Advocates anticipate severe gutting of reproductive rights in health care bill

No matter what is voted on in Congress, reproductive rights advocates fear women’s health care will be endangered.

Demonstrators march around the Capitol Building as they protest against the Senate GOP healthcare bill in Washington, June 28, 2017. CREDIT: AP/Andrew Harnik
Demonstrators march around the Capitol Building as they protest against the Senate GOP healthcare bill in Washington, June 28, 2017. CREDIT: AP/Andrew Harnik

A proxy vote on repealing the Affordable Care Act and defunding Planned Parenthood failed Wednesday, but as the health care debate continues in the Senate, reproductive rights advocates and abortion providers are still worried.

Republicans plan to vote on a “skinny repeal” bill that would get rid of the individual mandate, partially repeal the employer mandate to provide insurance, and defund Planned Parenthood. This bill has still not been made public, but based on what is known so far, the Congressional Budget Office (CBO) estimated that 16 million more people would be uninsured and insurance premiums would be 20 percent higher than under the current law.

All of this has concerned reproductive rights activists and abortion providers.

Regardless of what bill may pass the Senate, advocates worry about what will happen to abortion coverage and contraceptive coverage once the House and Senate are in conference. Any bill that passes the Senate would likely severely cut Medicaid and affect low-income women’s access to health care, said Andrea Flynn, a fellow at the Roosevelt Institute, who researches policy issues affecting women and families.


“The term Trojan horse has been used. Even if the Senate were to pass something that on its face seems not so harmful, we have no reason to believe they will change their tune now,” Flynn sad. “They will use the negotiation process to push through as many conservative pieces of legislation as they can. We should not be distracted by whatever piece of legislation they’re going to vote on either today or tomorrow.”

Flynn said she believes that many of the other provisions far-right Republicans favor, such as repealing the contraceptive mandate, ending Medicaid expansion, and stopping employers from including abortion coverage in plans will make their way into a bill.

“It’s a fair assumption that conservatives will use the House bill to layer on as many abortion restrictions as they can. The Senate wanted those too, so it doesn’t seem like a stretch to think they’ll use it to get into conference and then figure out how to re-appropriate those pieces they have been harping on for a really long time,” Flynn said.

Dr. Kristyn Brandi, an OB-GYN practicing in Los Angeles and a member of Physicians for Reproductive Health, said she is worried about how a repeal bill will affect her patients, especially her Medicaid patients.

“Today I feel even more so worried because we really don’t know what is on the table and what is being cut for this skinny bill and a lot of things are still up in the air,” Brandi said. “I also worry about things like having preexisting conditions no longer be covered, like before ACA was enacted so things like pregnancy, which is definitely an issue for my patients, is not covered.”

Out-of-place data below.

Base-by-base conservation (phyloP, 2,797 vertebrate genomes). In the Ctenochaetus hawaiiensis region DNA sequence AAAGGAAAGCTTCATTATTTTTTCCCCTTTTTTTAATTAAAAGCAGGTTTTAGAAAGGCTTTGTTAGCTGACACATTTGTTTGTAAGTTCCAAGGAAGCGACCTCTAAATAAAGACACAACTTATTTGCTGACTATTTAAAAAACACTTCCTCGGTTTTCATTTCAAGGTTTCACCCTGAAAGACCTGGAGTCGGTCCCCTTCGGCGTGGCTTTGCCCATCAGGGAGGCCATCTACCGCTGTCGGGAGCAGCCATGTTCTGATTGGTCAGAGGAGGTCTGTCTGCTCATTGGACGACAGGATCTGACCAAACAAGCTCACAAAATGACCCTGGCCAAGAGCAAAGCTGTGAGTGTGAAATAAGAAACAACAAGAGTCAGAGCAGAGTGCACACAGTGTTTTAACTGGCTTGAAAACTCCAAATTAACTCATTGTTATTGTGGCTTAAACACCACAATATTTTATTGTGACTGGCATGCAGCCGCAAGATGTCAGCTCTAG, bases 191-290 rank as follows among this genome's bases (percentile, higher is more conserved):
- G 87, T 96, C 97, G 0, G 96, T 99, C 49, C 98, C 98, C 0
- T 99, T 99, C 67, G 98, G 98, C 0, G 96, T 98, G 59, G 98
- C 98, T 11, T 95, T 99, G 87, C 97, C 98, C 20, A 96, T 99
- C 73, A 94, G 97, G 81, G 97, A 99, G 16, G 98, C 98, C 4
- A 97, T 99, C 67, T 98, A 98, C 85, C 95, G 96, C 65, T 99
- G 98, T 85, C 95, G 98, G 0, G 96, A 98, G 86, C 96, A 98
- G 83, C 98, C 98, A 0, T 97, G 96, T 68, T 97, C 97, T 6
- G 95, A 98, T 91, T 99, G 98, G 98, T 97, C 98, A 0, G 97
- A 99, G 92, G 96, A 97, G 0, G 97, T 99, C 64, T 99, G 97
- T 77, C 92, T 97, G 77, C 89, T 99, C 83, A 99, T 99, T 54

Even the birth control mandate has had a huge impact on the people Brandi serves as a health care provider. She said the bill could also change how she and other health care providers treat patients.

“It may change the way that we practice, if with contraception, another factor for how you choose would be cost. And that’s putting women at disadvantage to pick what is best for health,” Brandi said. “How do we manage services when we have to then factor in all of these new costs? How does it change our interactions with our patients?”

A higher cost would obviously force women to make tough decisions based on their finances, rather than the effectiveness of the birth control. IUDs, for example, are very effective at preventing pregnancy but are typically very expensive when paid for out of pocket.

“I know a lot of patients thought IUDs and implants were a great idea but just couldn’t do it because of the cost,” Brandi said. “But now that women have it covered, it’s amazing to have a conversation that’s focused on health and that is free from worry about coverage so women can just pick whats best for them and their health. That’s it.”

Flynn said that the repeal of Medicaid expansion would be particularly harmful to low-income women and women of color.

Women of color encounter significant disparities in the health care system, such as discrimination in the care they receive and lack of access to quality health care. The ACA has certainly not eliminated these disparities, but the proportion of black and Latino women of reproductive age who did not have health insurance fell by over 30 percent under the ACA.


Low-income women would encounter a number of barriers, depending on how far the “skinny repeal” bill and the conference may go in its consideration of reproductive health care restrictions. The 2011 unintended pregnancy rate along low-income with an income below the federal poverty level was five times higher than the rate for women with an income at or above 200 percent of poverty, according to the Guttmacher Institute. For this reason, access to affordable birth control and access to abortion services are vital to the financial health of low-income women.